How Platooning Trucks Use LTE Communications | Peloton Technology
What It’s Like to Be in the Peloton Driver’s Seat
September 10, 2018
Peloton Platooning Solution Headed to Cooper Hewitt, Smithsonian Design Museum
December 13, 2018
Show all

How Platooning Trucks Use LTE Communications

By: Alison Chaiken, Senior Software Engineer, Peloton Technology

Platooning trucks and their drivers rely on communications between vehicles and with the Peloton Network Operations Cloud (NOC). That’s a simple enough concept.

But in reality, even the most fundamental communications activities can potentially use a bewildering array of devices and protocols, including GPS, Wi-Fi, Bluetooth, cellular, and even wired protocols such as Ethernet.

Earlier, we described some benefits of our direct vehicle-to-vehicle (V2V) communication, a proprietary implementation of the industry-standard dedicated short-range communication (DSRC) protocol that’s similar to Wi-Fi.

V2V communications enable platooning trucks to accelerate and brake together as a single, unified system. It plays an important role in safety and driver teamwork. But the underlying DSRC protocol has a range of only about a mile.

How, then, do the platooning trucks stay in contact with the Peloton cloud, which is necessary for platooning to take place?

Cellular Communications Enables the Platooning Process

The NOC authorizes a pair of trucks to form a platoon, then supervises and coordinates the platooning process. The Peloton cloud also provides data analytics to help fleet managers document, monitor, and improve their platooning operations.  To enable this functionality when the trucks are beyond the range of DSRC, we use LTE.

Long Term Evolution technology, better known as LTE, might, in theory, be up to 10 times faster than the previous 3G technology, although actual network speed varies depending on network load and signal strength.

Still, LTE is a fast, long-range communications technology. The Peloton platooning system includes an LTE modem built into every truck. LTE is what allows the trucks to stay in communication with the Peloton Network Operations Cloud at all times.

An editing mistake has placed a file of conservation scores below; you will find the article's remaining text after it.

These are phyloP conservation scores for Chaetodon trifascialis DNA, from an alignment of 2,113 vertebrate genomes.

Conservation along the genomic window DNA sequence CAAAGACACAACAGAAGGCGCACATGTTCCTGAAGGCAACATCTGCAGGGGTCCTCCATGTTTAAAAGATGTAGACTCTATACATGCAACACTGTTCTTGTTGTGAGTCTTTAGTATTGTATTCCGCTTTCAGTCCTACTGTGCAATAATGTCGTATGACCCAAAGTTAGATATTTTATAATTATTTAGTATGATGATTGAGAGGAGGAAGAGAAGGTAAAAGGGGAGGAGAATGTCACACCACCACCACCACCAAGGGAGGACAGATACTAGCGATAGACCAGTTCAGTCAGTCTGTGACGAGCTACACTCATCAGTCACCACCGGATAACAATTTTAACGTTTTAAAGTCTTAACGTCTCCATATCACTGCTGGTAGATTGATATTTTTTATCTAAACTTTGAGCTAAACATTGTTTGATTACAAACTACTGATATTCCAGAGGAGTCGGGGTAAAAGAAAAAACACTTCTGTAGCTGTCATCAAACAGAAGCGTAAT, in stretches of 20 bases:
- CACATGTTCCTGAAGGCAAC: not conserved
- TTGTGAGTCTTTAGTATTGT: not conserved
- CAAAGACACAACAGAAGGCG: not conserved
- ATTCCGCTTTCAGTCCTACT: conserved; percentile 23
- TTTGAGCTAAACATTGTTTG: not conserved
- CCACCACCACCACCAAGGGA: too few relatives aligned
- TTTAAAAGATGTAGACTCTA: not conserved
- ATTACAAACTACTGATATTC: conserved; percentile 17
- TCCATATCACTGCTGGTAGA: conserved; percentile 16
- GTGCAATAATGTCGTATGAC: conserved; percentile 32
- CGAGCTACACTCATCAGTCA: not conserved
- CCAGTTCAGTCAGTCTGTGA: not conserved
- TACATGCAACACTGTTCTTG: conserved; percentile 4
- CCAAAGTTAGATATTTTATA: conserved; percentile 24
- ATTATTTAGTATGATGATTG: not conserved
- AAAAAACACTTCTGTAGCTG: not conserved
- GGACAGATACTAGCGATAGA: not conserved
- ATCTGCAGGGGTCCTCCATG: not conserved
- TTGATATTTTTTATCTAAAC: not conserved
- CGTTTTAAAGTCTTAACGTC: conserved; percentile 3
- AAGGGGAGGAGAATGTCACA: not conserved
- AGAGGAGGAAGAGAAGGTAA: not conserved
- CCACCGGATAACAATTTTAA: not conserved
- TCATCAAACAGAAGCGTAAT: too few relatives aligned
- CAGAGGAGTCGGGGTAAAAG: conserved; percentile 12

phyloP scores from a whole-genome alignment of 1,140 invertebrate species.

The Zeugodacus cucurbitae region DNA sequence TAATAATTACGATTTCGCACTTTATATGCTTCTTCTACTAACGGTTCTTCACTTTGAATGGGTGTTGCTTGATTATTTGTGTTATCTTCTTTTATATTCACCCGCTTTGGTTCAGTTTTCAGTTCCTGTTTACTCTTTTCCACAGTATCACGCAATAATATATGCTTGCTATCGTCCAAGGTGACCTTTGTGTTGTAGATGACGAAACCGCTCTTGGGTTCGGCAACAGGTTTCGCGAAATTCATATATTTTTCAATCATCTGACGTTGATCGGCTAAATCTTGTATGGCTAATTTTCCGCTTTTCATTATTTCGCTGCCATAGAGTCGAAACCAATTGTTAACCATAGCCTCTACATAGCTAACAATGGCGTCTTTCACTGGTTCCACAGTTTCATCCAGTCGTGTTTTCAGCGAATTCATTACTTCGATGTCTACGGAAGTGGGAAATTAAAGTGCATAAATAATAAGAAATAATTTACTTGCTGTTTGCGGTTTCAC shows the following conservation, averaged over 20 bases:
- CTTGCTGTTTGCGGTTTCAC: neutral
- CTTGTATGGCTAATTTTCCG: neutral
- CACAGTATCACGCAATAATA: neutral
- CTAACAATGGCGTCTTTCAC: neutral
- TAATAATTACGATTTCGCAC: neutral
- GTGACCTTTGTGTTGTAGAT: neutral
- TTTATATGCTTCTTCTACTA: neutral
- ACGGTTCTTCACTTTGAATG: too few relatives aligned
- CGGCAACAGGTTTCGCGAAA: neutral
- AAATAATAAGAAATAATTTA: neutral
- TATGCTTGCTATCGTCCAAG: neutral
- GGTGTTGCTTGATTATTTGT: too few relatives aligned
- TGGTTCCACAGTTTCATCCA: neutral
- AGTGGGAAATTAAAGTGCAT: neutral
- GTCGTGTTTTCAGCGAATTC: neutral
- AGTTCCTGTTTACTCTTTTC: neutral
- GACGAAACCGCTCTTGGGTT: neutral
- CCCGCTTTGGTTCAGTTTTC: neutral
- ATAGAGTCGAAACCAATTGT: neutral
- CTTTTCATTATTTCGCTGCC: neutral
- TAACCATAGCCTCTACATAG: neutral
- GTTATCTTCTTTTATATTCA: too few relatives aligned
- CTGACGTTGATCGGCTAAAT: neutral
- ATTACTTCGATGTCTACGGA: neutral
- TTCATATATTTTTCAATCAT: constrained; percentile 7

Putting Safety First

Push-to-talk audio allows drivers to rendezvous in order to form a platoon. While a pair of trucks is platooning, the Peloton NOC uses LTE to advise drivers about road and weather conditions ahead and to provide fleet managers with status updates on their platooning trucks.

LTE communications provide drivers with information important for their continued safety. For instance, drivers can be alerted to an upcoming traffic jam or a heavy rainstorm—conditions unsafe for platooning—in time for them to dissolve the platoon in an orderly fashion.

Safety is Peloton’s top priority. Peloton platooning includes a ‘deadman switch’ approach, in which the system can’t operate unless the communications ‘switch’ is periodically closed between trucks and the Peloton cloud.

A simple example of this deadman switch approach is a treadmill that operates only if you’re pushing a button; if your hand falls away from the button, the treadmill stops. Similarly, Peloton platooning happens only if a ‘permitted to platoon’ message sent from the NOC is received via LTE by the trucks. If the message doesn’t go through, the trucks automatically separate, and platooning stops.  While the DSRC communication is real-time safety critical, and thus if it is disconnected the trucks immediately separate, the cellular connection needs to be available periodically with short outages easily tolerated.

Platooning Data Via LTE Aids Fleet Management

While platooning is taking place, fleet managers receive data over LTE that lets them know in real time what their trucks are doing, where they are, and if the platooning system is operating properly.

After a platooning session finishes, log data on the storage drive of the platooning control unit in the trucks is sent via LTE to the trucks’ fleet managers. This data provides insight into the operation of the vehicles while platooning, including, for example, truck battery voltage and fuel usage.

Truck technicians can also use LTE to log into the truck’s log data remotely to when maintenance is required. Peloton has also developed over the air update capability and is working with each commercial partner to ensure that this is used in a fully secure manner.


No single communications protocol is sufficient on its own for effective and safe truck platooning. Different ranges, coverage, and other factors require a mixture of technologies.

Cellular technology, specifically in the form of LTE, is a crucial piece of the complete Peloton platooning picture. The LTE modems installed in Peloton trucks, and used by the Peloton Network Operations Cloud, contribute significantly to driver safety and to the management of platooning benefits by fleet managers.

Visit our website to learn more about how communications and platooning work together.